The political troubles in Egypt would be daunting even in a situation of economic growth and financial stability. But the current data suggest there is far more trouble ahead.
Egypt’s currency has fallen again in value, to 6.720 to the dollar in an auction this week. The Egyptian pound has lost 8 percent of its value already this year. In January, Egypt’s reserves dropped to a 15-year low of $13.6 billion dollars. As the Financial Times pointed out, “Reserves have fallen by $23bn in the two years since the start of the Egyptian revolution.” Because Egypt is a large importer of food and petroleum, the lack of foreign currency reserves is a great problem. The FT continues: “the Egyptian government’s hopes are pinned on securing a long-awaited $4.8bn loan from the IMF, who are due to visit Egypt again in the coming weeks. The problems remain the same: the IMF want unpopular reforms; the government is struggling to restore order on the streets. A swift conclusion to the deal is far from guaranteed.”
And because that deal is uncertain, Egypt’s credit rating is falling. Reuters reports that one credit rating agency, Fitch, cut Egypt from B-plus to B last week, “taking it deep into ‘junk’ territory, and warned it might cut further.” Reuters noted that “Moody’s placed its B2 rating for Egypt – equivalent to Fitch’s – on review for possible downgrade in January. Standard & Poor’s cut its rating to B-minus, one notch lower, in December with a negative outlook.”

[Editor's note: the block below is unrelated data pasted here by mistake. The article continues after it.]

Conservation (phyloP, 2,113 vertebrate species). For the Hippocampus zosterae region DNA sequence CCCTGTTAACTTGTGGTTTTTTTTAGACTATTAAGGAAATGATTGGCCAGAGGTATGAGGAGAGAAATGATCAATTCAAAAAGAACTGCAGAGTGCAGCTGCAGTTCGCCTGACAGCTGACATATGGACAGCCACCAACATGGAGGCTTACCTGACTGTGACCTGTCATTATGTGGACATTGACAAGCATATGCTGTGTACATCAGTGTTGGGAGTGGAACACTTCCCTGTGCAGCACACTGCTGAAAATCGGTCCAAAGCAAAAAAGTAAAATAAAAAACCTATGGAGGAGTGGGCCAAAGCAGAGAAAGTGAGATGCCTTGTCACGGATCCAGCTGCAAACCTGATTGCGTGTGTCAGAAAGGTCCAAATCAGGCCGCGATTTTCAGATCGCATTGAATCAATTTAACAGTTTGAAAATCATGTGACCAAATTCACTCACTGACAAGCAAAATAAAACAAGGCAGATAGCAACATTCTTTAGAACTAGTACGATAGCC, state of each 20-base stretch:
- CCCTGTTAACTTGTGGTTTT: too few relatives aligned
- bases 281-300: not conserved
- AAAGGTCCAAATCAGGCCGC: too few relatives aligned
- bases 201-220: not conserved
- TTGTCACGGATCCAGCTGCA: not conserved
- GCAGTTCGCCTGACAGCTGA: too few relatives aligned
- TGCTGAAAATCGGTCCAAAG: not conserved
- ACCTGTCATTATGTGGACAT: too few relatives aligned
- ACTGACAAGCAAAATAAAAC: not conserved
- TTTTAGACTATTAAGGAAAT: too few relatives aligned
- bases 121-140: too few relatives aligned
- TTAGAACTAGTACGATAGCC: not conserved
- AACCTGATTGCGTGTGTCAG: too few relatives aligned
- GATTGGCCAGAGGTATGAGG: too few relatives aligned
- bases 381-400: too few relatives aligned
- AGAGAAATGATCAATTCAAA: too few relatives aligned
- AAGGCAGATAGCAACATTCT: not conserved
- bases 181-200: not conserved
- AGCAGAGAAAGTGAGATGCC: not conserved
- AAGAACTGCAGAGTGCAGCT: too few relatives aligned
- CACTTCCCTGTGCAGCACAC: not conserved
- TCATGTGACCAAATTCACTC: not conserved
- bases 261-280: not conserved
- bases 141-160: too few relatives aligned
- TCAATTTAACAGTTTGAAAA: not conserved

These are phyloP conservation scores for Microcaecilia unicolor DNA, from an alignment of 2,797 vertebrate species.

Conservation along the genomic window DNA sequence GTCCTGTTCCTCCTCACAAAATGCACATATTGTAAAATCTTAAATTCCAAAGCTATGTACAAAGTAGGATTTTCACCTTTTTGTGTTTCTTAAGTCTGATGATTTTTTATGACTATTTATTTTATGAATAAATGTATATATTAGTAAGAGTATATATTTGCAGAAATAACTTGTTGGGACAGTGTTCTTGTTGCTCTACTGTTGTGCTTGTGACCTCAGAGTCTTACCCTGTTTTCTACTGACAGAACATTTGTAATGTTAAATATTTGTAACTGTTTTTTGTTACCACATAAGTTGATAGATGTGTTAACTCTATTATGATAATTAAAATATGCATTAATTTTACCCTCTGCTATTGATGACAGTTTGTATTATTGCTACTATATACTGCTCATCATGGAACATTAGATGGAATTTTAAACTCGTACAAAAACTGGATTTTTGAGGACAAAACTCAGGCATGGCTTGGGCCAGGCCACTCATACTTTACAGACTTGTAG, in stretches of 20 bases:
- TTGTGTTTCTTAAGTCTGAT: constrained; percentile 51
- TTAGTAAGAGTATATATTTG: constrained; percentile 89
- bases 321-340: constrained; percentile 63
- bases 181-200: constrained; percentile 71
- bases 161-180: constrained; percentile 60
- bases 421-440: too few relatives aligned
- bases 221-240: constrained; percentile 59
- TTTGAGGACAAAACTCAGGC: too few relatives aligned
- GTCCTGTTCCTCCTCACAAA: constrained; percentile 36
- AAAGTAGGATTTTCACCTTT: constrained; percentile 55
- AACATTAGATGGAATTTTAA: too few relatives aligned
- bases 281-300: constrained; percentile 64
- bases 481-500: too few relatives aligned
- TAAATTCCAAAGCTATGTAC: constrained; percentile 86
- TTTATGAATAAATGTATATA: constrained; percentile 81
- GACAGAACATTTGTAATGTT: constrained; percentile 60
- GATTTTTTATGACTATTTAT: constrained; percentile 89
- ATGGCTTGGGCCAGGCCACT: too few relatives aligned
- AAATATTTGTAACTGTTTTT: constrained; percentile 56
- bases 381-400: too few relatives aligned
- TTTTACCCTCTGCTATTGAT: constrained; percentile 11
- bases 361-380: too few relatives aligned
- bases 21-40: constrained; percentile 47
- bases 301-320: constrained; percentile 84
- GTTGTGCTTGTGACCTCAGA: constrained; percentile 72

No good news here. And of course, the current political turmoil and violence keep away investors and tourists whose foreign currency is so badly needed. President Morsi won election last June by a margin of only 51 to 48 percent, no landslide. While the greatest American concerns with the Muslim Brotherhood government revolve around its foreign policy and its respect for human rights, for many Egyptian voters a failure to produce economic improvement will be far more important when they judge the Brotherhood’s stewardship of Egypt. And remember: every year there are another 1.5 million mouths to feed. Mohammed Morsi rules over 3 million more Egyptians than Hosni Mubarak did on his last day in power. And about 1.5 million more Egyptians have left school and are now in the labor market than on Mubarak’s last day. Whatever our top concerns, Morsi’s political fate hangs largely on whether he can meet his promises to find food and jobs for Egypt’s citizens. The numbers cited here should have him worried.